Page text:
• PDC World Championship

Beaton: Van Gerwen thinks like 'winner' Taylor

Rob Bartlett at Alexandra Palace
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Steve Beaton believes a winning mentality is often the difference between winning and losing © PA Photos
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Steve Beaton is adamant going into a darts tournament believing you are not going to lose is the difference between success and failure, which is why Michael van Gerwen can go on to emulate Phil Taylor.

Beaton will compete at his 26th world darts championship when he faces either Devon Petersen or Mohammed Latif Sapup in the PDC code at Alexandra Palace on December 16, and indicated 'the Power' has upped the standard of the game by consistently breaching the hundred average mark.

While van Gerwen has enjoyed relative success in his swift rise to PDC world No. 2, Beaton believes all players must now up their game or risk being left behind.

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"In this sport now, there are not many chances," Beaton told ESPN. "You've got to be at a hundred average or you're walking home. The standard since [Phil] Taylor went into the hundred average, he's brought everybody else with him. He's played so well. Once you start winning a few you think you're going to win them all.

"That's what's happened with Michael [van Gerwen] - he's started to win again. He was struggling for a few years, he had that good little run in the [2012] World Matchplay where he hit that nine-darter against me. Then he went on and improved from there and he's gone from strength to strength.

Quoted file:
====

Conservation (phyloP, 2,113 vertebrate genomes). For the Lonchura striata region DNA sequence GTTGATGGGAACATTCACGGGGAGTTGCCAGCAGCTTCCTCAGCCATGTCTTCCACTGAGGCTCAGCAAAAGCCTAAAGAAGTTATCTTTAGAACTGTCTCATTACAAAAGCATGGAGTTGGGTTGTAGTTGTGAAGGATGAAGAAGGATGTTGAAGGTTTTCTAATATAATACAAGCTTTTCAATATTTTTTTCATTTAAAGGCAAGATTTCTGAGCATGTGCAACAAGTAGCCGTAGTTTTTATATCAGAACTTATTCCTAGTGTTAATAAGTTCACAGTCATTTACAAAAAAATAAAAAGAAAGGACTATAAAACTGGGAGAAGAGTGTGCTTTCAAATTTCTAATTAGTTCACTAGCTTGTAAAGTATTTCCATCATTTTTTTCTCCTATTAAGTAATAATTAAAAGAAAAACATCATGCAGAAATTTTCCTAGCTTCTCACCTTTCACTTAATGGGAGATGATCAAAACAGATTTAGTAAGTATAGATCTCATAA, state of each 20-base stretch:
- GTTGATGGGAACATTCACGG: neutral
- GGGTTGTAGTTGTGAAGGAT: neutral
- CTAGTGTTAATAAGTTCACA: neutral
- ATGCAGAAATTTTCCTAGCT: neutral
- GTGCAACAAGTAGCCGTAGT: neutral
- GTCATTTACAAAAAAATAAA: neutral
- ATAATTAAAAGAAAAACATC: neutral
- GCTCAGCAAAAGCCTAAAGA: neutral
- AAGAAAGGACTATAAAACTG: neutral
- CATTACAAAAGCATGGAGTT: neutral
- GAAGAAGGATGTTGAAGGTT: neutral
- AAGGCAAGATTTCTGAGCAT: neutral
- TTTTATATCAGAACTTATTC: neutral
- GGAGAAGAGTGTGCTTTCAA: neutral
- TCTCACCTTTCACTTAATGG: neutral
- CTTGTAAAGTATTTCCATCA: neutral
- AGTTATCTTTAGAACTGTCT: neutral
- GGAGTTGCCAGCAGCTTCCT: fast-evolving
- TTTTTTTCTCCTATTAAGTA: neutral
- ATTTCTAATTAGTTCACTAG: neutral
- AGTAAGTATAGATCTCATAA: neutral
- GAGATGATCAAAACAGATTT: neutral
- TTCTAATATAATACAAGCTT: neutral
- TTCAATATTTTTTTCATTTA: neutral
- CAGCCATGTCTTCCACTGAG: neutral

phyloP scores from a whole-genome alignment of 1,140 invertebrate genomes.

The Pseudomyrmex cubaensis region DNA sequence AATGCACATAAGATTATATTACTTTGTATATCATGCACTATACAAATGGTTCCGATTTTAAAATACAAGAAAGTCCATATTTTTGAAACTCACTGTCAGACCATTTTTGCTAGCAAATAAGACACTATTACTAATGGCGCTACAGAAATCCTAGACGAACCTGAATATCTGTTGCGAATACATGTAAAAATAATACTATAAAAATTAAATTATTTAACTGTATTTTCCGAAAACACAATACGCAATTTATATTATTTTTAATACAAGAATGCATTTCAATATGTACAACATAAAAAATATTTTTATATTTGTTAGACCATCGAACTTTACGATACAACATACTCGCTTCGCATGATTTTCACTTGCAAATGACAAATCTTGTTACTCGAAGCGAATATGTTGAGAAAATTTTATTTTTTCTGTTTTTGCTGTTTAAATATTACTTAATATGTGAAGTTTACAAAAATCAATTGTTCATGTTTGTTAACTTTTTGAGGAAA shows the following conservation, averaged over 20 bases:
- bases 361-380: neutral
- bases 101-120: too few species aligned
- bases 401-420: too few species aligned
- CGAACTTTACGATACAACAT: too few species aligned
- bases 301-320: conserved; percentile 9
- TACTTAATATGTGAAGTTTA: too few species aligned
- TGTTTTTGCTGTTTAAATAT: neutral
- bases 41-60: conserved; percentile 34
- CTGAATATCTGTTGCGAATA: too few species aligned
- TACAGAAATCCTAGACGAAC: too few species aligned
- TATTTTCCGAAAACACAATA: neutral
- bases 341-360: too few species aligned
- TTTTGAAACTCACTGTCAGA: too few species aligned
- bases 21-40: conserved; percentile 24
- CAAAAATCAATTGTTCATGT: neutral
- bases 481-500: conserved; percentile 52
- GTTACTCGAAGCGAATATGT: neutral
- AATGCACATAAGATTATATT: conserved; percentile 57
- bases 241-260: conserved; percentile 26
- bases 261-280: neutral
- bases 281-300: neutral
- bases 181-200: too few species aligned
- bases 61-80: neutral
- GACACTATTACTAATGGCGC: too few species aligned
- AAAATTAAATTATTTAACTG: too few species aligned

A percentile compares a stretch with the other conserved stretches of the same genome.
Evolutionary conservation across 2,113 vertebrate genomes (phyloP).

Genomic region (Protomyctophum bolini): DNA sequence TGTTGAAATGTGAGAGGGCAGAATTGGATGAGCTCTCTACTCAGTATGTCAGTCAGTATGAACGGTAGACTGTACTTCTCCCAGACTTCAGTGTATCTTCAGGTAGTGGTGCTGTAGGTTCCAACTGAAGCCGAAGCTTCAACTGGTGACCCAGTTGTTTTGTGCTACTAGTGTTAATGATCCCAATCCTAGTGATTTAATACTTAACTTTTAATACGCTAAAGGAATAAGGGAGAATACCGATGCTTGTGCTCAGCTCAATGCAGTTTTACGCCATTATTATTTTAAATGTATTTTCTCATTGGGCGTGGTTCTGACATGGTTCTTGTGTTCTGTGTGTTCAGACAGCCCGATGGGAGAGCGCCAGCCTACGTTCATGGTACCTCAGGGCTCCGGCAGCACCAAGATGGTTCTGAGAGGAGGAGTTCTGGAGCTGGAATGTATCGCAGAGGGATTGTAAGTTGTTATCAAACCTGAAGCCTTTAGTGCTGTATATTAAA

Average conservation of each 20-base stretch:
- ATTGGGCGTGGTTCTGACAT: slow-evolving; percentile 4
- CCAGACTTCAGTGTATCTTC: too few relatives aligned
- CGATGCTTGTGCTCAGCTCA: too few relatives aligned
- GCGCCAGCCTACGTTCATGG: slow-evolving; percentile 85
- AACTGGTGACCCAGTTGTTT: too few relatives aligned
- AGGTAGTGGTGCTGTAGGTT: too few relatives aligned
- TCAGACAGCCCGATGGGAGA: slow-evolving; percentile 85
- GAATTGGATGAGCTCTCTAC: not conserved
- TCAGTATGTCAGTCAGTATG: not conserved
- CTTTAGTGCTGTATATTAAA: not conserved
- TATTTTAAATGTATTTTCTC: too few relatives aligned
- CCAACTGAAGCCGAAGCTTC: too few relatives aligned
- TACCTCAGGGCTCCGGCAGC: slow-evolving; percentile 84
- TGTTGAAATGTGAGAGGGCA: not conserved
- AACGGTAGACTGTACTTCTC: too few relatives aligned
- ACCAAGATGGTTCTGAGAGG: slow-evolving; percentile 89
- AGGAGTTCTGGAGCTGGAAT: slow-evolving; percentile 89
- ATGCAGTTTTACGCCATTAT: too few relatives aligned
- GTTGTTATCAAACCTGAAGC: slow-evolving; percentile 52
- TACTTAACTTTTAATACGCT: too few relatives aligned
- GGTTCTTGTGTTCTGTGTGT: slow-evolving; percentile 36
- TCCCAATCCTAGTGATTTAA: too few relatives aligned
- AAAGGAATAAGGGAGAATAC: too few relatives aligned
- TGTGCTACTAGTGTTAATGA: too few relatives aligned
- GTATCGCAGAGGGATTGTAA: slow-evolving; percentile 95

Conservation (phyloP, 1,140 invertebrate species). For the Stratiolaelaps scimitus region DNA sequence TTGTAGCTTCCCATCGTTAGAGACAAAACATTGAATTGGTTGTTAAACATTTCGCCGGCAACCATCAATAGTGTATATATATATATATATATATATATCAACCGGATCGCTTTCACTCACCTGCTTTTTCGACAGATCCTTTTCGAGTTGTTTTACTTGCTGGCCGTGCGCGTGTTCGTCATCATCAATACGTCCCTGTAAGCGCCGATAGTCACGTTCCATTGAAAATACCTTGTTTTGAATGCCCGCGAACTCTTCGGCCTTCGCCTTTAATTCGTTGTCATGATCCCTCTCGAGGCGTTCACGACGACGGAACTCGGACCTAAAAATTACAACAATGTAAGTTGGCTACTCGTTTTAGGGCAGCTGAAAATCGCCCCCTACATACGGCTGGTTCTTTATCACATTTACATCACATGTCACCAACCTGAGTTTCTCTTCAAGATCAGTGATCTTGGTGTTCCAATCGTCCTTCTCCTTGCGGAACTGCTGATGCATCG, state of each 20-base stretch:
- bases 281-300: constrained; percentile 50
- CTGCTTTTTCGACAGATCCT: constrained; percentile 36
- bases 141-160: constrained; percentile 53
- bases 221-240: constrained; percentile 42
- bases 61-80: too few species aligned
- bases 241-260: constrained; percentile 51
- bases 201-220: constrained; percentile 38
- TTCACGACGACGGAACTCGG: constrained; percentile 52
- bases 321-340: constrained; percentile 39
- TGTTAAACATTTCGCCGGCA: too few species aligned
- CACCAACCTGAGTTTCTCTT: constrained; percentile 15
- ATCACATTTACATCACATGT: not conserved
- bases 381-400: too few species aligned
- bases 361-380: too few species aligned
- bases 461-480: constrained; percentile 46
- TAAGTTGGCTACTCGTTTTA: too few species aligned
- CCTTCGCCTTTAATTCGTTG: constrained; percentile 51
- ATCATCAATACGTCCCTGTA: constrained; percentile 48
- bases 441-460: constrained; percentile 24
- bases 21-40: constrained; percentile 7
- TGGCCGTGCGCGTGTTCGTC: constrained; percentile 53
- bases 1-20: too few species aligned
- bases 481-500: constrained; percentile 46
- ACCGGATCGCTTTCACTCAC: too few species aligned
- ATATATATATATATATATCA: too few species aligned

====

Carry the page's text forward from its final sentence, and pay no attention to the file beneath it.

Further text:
"He's got this attitude that he's never going to lose - the same as Taylor thinks. It must be great to go up there thinking you're not going to lose, that you're going to win every match. That's the sort of mentality you've got to get in your head."

Van Gerwen was a beaten finalist to Taylor at last year's PDC World Championship, but wowed the 'Ally Pally' crowd by hitting 17 perfect darts - one away from a first ever back-to-back televised nine-dart finish - against James Wade in the semi-final.

Beaton believes that type of mentality and confidence is the difference between walking off the stage as winner or loser - and that when you are the latter, it can prove a lonely place to be.

"You've always got to go in positive," Beaton said. "I've been playing well all year but sometimes you just need a little bit of luck. If you're struggling, you want the other person to be struggling a little bit so you get away with the odd game.

"When you're losing, you look around and the crowd aren't going to give you any sympathy. They'll be shouting at you, they're sometimes the last people to look to. But you've just got to work it out, even if you're 3-1 down you can still get yourself back out of it. It is a lonely game up there."

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